Dear Dr. Don,
I won a state lottery. There is no lump-sum payment option available, so I am scheduled to receive 20 annual payments of $50,000, or $35,000 after taxes.
Several companies have offered to give me a lump sum equal to half the total payment stream, or $500,000, before taxes. Over 20 years I would receive $700,000 after taxes with the annual payments. I have debts of about $100,000, but I have additional income of about $100,000 besides the lottery payments.
I figure that after taxes with a lump sum, I would end up with somewhere between $250,000 and $300,000. Should I keep the annuity or sell it? Either I or my estate is guaranteed the $35,000 annual payments from the lottery.
The decision to assign the payment stream to a firm in order to receive a lump sum today will, as you point out, also accelerate the income tax obligation to today. You’ll pay ordinary income taxes on the lump-sum payment.
The maximum federal income tax rate of 35 percent plus any applicable state or local income taxes would reduce the $500,000 lump sum to around $300,000 after-tax. (I’m assuming an additional 5 percent in state income taxes.)
Comparing a $300,000 after-tax lump sum to a $35,000-per-year after-tax payment stream over the next 20 years — assuming the first $35,000 payment is received today — gives an implied interest rate of 11.55 percent. Bankrate’s ”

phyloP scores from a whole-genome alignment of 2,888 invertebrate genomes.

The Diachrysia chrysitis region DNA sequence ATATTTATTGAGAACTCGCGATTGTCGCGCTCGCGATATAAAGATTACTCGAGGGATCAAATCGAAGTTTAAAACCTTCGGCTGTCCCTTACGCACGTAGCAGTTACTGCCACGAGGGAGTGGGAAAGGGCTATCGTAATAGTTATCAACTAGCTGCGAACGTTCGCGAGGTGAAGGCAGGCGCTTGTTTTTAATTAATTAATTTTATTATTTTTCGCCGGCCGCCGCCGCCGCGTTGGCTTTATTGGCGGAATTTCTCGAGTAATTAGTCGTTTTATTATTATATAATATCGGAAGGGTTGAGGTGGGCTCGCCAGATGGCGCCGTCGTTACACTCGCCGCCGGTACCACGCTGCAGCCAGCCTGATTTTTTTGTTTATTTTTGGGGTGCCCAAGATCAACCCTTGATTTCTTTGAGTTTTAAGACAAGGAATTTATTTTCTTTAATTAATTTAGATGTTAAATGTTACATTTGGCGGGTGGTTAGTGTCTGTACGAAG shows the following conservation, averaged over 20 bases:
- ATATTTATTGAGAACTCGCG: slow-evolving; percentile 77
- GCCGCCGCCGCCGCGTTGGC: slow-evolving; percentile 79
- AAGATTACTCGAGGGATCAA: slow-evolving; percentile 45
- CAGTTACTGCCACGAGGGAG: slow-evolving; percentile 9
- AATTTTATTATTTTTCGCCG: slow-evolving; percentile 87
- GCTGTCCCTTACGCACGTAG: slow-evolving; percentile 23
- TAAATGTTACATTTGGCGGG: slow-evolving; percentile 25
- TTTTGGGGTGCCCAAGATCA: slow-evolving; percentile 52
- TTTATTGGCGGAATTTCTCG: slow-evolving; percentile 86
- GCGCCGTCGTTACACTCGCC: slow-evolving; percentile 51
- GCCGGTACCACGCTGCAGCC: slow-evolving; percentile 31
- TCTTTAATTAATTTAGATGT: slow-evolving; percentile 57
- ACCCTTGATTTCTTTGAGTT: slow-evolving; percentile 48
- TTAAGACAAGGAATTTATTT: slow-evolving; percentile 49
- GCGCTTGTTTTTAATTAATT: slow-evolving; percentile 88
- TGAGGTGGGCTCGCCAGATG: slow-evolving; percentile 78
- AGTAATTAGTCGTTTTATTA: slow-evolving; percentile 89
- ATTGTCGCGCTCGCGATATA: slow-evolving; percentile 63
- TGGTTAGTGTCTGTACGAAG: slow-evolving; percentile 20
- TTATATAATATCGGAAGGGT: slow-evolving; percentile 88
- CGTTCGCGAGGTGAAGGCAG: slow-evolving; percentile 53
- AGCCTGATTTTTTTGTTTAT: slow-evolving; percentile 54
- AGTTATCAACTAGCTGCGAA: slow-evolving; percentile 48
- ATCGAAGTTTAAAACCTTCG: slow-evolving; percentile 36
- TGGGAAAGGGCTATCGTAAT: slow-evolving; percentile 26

Savings withdrawal calculator” confirms these numbers.
In other words, you’re paying more than 11.5 percent to this firm in order to get your money today. For you to be better off investing the lump sum, you’ll have to earn more than 11.5 percent on your investments — after taxes.
Good luck with that.
There have been a host of lottery winners who have regretted winning. Read the Bankrate feature, ”
Unlucky lottery winners who lost their money.” Don’t be one of those winners. Keep a level head and don’t spend above your means.
You have the power to make this the windfall that it is. Enjoy it responsibly.
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